The dust of Amboseli

I’d read that Amboseli was dusty. In anticipation I was carrying a breathing mask with a filter in my pockets and had left my camera in my backpack. The Family was prepared to breathe through a dupatta, that all-purpose face mask and head cover that she always has handy, either worn or in a bag. The Mother of Niece Tatu was similarly equipped, and FONT didn’t seem to have any dust allergies. Even with all this preparation, the last few kilometers of the road was something that was astounding. The road was a river of deep dust, blown by winds. As we passed over it, we found ourselves in the middle of our private dust cloud. Part of it entered the car, even with all windows and doors shut.

I took the featured photo with my phone, and The Family got a matching photo (above) on the other side of the car. The environment of this park has been studied very intensively. It is fed by melt-water from Mount Kilimanjaro, and its climate history over the last few thousand years is now known. Although the weather has cycled over wet and dry periods, it has been drying over the last 500 years or so. I found a study conducted over the 25 years ending in 2001 which recorded a huge increase in temperature (almost 7 degrees Celcius over this period, ten times that due to global warming) and an increasing variability in rainfall.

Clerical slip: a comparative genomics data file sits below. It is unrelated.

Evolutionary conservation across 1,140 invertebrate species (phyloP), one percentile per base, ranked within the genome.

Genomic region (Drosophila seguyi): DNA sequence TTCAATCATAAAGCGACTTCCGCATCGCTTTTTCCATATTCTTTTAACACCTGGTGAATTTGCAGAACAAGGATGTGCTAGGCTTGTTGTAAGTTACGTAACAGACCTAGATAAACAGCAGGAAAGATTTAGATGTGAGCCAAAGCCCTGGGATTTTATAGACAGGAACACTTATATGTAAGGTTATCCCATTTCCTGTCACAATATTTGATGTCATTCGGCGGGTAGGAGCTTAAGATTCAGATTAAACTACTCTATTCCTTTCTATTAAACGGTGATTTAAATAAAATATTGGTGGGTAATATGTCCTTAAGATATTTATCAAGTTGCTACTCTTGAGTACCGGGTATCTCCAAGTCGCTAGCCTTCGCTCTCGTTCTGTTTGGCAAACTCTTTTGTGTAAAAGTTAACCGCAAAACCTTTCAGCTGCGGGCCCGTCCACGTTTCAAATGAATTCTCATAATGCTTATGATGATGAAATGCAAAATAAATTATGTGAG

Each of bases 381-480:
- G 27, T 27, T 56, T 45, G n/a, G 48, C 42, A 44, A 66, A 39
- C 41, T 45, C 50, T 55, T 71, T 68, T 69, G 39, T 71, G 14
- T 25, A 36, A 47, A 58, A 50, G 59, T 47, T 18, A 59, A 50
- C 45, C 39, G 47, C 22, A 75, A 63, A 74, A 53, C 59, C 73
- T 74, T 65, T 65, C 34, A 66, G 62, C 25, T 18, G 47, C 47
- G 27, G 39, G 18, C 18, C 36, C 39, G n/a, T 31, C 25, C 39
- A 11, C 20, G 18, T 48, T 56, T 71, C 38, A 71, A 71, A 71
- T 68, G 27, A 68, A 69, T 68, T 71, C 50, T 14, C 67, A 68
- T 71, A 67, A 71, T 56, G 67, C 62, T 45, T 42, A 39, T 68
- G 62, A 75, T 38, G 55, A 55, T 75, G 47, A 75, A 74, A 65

Amboseli is considered one of the jewels of wildlife conservation efforts in Kenya. But even here one finds man-animal conflict as the Masai turn from a nomadic to a settled lifestyle. The growth of land ownership means that animals are excluded from certain patches of land. Combined with the long term local climate trends, this has resulted in a decrease of wildlife numbers (counted over something like half a century) and some local extinctions. We were outside the park when we took these photos, and it is clear that it is not the most hospitable of places. The park was dry, but not as dry as this. I could understand how man-animal conflict could rise, and how, unless the Masai see profit from tourism, the conservation effort may fail in the very long run.

After all this flying through dust when we reached the lodge it turned out that we had time for a shower and a nice lunch before leaving on our first safari. The prologue sounds scary, but our experience in Amboseli was wonderful, as you will see from my photos in the coming days.

By I. J. Khanewala

I travel on work. When that gets too tiring then I relax by travelling for holidays. The holidays are pretty hectic, so I need to unwind by getting back home. But that means work.


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